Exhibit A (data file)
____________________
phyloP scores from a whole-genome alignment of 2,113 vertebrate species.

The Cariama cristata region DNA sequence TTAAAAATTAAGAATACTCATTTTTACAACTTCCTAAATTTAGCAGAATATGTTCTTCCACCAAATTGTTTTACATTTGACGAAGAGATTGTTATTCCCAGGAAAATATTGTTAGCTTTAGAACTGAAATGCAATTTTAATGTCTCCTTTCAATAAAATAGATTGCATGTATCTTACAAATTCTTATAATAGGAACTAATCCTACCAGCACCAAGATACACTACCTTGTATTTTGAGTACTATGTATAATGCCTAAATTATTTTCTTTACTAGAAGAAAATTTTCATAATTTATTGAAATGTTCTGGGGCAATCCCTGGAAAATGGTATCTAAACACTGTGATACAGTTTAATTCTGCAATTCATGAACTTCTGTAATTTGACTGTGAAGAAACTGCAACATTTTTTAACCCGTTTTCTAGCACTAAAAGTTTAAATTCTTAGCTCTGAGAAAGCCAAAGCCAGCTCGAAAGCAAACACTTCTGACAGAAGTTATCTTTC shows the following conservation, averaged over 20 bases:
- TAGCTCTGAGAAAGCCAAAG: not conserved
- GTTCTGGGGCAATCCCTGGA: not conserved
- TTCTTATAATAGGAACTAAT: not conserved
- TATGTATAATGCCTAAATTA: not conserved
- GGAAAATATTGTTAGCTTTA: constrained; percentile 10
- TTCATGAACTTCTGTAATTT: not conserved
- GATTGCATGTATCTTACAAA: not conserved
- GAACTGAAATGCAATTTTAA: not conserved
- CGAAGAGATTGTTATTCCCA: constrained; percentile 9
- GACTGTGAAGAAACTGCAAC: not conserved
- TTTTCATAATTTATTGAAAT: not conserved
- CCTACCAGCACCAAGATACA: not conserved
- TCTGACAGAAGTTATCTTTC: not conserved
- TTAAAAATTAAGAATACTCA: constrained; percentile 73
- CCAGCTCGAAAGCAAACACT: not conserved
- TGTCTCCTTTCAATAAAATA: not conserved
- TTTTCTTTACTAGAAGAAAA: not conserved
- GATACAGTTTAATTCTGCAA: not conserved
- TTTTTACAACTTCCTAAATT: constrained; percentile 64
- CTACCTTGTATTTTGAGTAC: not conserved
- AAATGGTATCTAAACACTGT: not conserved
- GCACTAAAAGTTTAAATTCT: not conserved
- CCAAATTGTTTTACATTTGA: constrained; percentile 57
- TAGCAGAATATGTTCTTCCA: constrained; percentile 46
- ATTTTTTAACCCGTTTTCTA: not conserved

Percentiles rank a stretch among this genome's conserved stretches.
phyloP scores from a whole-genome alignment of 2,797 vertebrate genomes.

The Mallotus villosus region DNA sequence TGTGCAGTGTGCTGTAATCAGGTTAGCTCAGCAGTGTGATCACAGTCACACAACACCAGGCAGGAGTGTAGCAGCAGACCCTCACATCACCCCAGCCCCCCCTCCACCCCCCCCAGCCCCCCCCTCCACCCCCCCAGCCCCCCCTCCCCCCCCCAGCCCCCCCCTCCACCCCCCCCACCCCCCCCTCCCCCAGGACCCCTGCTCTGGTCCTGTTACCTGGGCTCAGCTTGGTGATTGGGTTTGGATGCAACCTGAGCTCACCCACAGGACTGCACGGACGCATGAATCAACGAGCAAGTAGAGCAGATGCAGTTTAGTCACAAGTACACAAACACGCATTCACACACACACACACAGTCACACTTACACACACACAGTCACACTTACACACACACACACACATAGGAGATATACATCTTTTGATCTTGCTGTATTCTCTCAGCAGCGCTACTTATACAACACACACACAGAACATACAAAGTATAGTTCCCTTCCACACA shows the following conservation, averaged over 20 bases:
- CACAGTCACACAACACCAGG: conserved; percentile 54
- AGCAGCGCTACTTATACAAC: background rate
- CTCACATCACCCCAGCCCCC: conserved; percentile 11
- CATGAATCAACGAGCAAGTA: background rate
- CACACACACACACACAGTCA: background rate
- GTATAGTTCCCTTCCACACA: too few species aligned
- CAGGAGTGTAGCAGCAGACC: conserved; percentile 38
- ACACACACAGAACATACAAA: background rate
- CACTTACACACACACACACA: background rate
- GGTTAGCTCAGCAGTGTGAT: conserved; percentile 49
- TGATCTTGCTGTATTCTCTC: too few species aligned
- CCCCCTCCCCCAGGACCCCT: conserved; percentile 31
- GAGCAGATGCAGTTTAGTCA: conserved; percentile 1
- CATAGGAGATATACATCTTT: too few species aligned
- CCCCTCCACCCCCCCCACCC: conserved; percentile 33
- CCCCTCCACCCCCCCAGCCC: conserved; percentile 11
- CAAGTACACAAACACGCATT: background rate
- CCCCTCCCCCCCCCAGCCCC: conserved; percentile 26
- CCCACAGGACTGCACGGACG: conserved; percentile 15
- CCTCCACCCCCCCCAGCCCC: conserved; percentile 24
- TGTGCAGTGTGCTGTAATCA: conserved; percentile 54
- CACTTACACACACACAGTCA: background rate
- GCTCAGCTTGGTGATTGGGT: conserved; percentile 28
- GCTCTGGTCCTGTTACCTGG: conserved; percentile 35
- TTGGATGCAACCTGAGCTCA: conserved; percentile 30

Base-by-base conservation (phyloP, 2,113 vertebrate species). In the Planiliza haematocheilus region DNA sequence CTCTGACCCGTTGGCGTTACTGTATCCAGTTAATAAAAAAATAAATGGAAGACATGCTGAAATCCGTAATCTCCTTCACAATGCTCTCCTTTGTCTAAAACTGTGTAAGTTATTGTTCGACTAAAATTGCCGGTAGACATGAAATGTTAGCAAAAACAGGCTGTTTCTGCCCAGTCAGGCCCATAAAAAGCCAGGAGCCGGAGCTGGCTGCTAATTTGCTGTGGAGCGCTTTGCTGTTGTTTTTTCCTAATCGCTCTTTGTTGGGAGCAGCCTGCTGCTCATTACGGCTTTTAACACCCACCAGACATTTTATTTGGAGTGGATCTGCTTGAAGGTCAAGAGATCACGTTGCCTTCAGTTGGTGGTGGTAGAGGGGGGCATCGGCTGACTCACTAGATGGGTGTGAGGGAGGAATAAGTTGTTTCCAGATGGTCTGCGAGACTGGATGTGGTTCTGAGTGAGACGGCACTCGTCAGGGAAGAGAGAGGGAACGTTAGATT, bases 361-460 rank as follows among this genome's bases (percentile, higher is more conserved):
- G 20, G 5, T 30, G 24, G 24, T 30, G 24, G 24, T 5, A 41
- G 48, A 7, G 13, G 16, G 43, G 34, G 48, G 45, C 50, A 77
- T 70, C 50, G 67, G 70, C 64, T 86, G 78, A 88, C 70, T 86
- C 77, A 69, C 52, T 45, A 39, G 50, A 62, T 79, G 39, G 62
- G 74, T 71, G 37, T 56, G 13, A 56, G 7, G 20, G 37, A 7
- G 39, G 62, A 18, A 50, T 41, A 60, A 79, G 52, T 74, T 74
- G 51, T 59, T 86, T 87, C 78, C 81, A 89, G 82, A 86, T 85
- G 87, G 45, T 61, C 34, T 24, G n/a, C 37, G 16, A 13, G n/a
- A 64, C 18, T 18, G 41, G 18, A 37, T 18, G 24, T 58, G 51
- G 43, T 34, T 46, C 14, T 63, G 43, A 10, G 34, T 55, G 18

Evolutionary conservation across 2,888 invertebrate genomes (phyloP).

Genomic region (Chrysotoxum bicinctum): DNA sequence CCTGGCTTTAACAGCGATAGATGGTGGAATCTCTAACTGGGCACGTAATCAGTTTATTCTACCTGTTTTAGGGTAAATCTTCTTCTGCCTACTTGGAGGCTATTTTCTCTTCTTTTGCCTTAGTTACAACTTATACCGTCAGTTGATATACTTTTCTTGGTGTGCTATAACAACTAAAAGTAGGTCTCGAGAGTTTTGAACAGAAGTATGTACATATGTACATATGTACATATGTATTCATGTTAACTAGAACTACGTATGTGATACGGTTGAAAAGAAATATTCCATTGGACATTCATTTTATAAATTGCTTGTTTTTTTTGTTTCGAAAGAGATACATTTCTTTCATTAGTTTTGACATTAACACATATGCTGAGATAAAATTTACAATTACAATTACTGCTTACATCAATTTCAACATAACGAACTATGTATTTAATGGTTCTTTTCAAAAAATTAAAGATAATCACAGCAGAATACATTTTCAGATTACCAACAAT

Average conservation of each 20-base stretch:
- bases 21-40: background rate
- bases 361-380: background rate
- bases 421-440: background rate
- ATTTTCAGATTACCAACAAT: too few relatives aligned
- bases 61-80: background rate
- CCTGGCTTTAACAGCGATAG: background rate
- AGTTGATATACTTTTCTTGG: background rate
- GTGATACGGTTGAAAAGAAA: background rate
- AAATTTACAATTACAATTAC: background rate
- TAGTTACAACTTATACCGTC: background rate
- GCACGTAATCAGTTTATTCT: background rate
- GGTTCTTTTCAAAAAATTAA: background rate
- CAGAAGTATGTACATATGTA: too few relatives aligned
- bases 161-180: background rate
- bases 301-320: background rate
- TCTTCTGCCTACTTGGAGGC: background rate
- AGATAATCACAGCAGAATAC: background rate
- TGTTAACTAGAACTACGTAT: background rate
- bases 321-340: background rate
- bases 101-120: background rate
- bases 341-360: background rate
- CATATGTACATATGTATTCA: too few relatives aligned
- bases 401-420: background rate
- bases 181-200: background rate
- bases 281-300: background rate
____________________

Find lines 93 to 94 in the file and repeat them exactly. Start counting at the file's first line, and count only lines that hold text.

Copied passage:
- bases 181-200: background rate
- bases 281-300: background rate